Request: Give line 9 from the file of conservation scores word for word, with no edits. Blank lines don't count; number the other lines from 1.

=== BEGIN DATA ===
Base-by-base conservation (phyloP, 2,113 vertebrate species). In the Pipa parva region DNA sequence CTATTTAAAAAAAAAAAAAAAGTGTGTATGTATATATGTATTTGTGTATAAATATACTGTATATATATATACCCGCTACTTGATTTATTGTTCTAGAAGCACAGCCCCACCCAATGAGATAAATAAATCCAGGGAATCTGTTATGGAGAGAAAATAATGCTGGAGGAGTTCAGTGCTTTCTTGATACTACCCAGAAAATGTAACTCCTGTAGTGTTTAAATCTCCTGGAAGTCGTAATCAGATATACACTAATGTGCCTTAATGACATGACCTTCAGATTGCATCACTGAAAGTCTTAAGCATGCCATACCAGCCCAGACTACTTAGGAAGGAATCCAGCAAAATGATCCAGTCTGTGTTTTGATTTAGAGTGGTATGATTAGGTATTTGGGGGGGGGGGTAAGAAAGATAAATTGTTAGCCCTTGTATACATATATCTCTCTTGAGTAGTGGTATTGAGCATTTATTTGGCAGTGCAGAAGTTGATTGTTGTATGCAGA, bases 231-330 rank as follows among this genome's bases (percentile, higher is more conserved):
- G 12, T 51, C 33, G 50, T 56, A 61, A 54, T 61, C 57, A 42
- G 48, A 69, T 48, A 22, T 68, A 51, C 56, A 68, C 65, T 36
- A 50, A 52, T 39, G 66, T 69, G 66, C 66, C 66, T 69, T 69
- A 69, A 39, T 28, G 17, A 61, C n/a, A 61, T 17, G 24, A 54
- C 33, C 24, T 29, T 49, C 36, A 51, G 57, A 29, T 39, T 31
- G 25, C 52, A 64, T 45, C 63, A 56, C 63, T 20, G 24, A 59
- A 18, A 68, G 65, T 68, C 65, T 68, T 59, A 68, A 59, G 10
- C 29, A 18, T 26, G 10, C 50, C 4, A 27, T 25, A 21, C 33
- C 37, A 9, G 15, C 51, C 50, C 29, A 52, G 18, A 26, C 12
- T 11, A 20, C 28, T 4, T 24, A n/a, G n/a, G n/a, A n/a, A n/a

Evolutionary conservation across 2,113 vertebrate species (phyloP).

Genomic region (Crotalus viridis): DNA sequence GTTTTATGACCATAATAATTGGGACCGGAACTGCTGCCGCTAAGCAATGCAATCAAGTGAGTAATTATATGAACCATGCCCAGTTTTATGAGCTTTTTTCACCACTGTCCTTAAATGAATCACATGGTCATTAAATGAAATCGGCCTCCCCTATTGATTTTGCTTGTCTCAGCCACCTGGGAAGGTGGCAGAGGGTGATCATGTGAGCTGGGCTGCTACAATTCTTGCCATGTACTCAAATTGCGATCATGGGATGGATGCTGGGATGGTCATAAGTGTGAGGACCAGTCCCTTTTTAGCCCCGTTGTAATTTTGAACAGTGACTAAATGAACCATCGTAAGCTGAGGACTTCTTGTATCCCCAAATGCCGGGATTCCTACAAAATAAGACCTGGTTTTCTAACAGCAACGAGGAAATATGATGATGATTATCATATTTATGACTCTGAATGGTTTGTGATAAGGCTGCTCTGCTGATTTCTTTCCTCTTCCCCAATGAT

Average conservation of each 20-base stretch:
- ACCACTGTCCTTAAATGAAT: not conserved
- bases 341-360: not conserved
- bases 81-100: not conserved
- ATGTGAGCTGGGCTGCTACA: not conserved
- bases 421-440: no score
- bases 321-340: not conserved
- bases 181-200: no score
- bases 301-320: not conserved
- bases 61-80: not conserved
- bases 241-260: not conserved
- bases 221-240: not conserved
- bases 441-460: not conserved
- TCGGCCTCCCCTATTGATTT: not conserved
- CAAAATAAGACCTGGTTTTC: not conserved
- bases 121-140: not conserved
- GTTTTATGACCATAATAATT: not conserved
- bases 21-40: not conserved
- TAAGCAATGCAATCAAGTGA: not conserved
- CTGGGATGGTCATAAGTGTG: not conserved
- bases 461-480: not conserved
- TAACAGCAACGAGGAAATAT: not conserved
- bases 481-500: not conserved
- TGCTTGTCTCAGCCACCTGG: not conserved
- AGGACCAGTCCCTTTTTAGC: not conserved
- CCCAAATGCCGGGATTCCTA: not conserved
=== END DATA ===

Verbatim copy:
- C 29, A 18, T 26, G 10, C 50, C 4, A 27, T 25, A 21, C 33